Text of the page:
In Netpbm, you handle transparency via a transparency mask in a separate (slightly redefined) PGM image. In this pseudo-PGM, what would normally be a pixel's intensity is instead it an opaqueness value. See pgm?(5). pnmcomp is an example of a program that uses a PGM transparency mask.

The Netpbm Programs

The Netpbm programs are generally useful run by a person from a command shell, but are also designed to be used by programs. A common characteristic of Netpbm programs is that they are simple, fundamental building blocks. They are most powerful when stacked in pipelines. Netpbm programs do not use graphical user interfaces (in fact, none of them display graphics at all, except for a very simple Linux Svgalib displayer) and do not seek input from a user.

Each of these programs has its own man page.

Common Options

There are a few options that are present on all programs that are based on the Netpbm libraries, including virtually all Netpbm programs. These are not mentioned in the individual man pages for the programs.

-quiet
Suppress all informational messages that would otherwise be issued to Standard Error. (To be precise, this only works to the extent that the program in question implements the Netpbm convention of issuing all informational messages via the pm_message() service of the Netpbm libraries).:
-version
Instead of doing anything else, report the version of the libpbm library linked with the program (it may have been linked statically into the program, or dynamically linked at run time). Normally, the Netpbm programs and the libraries are installed at the same time, so this tells you the version of the program and all the other Netpbm libraries and files it uses as well.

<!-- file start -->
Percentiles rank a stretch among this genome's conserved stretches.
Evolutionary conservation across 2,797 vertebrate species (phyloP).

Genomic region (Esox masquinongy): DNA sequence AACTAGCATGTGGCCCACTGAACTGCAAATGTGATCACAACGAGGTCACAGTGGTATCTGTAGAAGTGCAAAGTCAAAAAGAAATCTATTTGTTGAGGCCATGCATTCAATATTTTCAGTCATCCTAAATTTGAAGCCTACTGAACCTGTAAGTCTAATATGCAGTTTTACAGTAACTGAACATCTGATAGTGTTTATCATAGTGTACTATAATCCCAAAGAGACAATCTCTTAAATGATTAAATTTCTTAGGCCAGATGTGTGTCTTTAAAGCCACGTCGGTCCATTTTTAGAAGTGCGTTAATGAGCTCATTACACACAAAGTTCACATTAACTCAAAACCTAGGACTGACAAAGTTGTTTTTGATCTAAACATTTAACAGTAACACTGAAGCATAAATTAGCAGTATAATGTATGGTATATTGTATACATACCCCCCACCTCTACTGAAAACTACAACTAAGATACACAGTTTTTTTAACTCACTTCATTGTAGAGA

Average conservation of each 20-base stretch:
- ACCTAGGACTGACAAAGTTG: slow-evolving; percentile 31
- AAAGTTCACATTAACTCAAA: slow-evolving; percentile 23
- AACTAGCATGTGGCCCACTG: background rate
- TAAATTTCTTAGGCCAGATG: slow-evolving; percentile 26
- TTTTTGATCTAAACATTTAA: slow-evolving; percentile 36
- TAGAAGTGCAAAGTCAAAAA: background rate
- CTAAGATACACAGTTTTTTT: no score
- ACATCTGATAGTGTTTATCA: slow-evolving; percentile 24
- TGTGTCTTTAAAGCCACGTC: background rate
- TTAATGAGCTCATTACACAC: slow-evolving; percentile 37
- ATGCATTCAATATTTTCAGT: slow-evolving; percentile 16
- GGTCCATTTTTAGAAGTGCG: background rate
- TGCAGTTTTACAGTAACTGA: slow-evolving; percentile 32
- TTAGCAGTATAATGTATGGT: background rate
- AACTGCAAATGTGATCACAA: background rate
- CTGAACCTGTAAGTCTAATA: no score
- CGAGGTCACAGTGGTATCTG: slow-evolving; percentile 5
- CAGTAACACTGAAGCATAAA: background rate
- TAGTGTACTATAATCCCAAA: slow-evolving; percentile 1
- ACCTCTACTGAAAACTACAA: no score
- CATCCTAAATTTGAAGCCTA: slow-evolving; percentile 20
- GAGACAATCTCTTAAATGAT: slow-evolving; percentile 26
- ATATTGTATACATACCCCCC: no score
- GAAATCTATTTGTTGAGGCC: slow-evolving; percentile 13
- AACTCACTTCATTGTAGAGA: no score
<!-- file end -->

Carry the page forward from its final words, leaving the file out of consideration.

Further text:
Here is a directory of the Netpbm programs. You can also use man -k to search for a program that does what you want.

:

Converters

ppmtompeg
convert series of PPM frames to an MPEG movie:
jpegtopnm
convert JFIF/JPEG/EXIF file to Netpbm format:
pnmtojpeg
convert PPM to JPEG/JFIF/EXIF format:
anytopnm
convert any graphics format to Netpbm format:
bmptoppm
convert Windows or OS/2 Bitmap file to PPM:
ppmtobmp
convert PPM to Windows or OS/2 Bitmap file:
winicontoppm
convert Windows icon file to PPM:
ppmtowinicon
convert PPM to Windows icon file:
giftopnm
convert GIF to portable anymap:
ppmtogif
convert PPM to GIF:
pnmtopng
convert Netpbm format to Portable Network Graphics:
pngtopnm
convert PNG (Portable Network Graphics) to Netpbm formats:
palmtopnm
convert Palm pixmap to Netpbm formats:
pnmtopalm
convert Netpbm formats to Palm pixmap:
jbigtopbm
convert JBIG BIE (compressed bitmap) to PBM:
pamtopnm
convert a PAM image to PBM, PGM, or PPM:
pbmtojbig
convert PBM to JBIG BIE (compressed bitmap):
pnmtofiasco
convert Netpbm image to Fiasco (wfa) highly compressed format:
fiascotopnm
convert Fiasco (wfa) highly compressed format to Netpbm image:
hpcdtoppm
convert photo CD to PPM:
pbmtonokia
convert PBM to Nokia Smart Messaging Format (SMF):
pbmtowbmp
convert PBM to WAP (Wireless App Protocol) Wireless Bitmap:
wbmptopbm
convert WAP (Wireless App Protocol) Wireless Bitmap to PBM:
neotoppm
convert Atari Neochrome (.neo) image to PPM:
ppmtoneo
convert PPM image to Atari Neochrome (.neo):
pbmtomda
convert from PBM to Microdesign (for Amstrad PCWs):
mdatopbm
convert from Microdesign (for Amstrad PCWs) to PBM:
atktopbm
convert Andrew Toolkit raster object to PBM:
pbmtoatk
convert PBM to Andrew Toolkit raster object:
brushtopbm
convert Xerox doodle brushes to PBM:
cmuwmtopbm
convert CMU window manager format to PBM:
g3topbm
convert Group 3 FAX to PBM:
pbmtog3
convert PBM to Group 3 FAX:
icontopbm
convert Sun icon to PBM:
pbmtoicon
convert PBM to Sun icon:
gemtopnm
convert GEM .img format to PBM or pixmap:
macptopbm
convert MacPaint to PBM:
pbmtomacp
convert PBM to MacPaint:
mgrtopbm
convert MGR format to PBM:
pbmtomgr
convert PBM to MGR format:
pi3topbm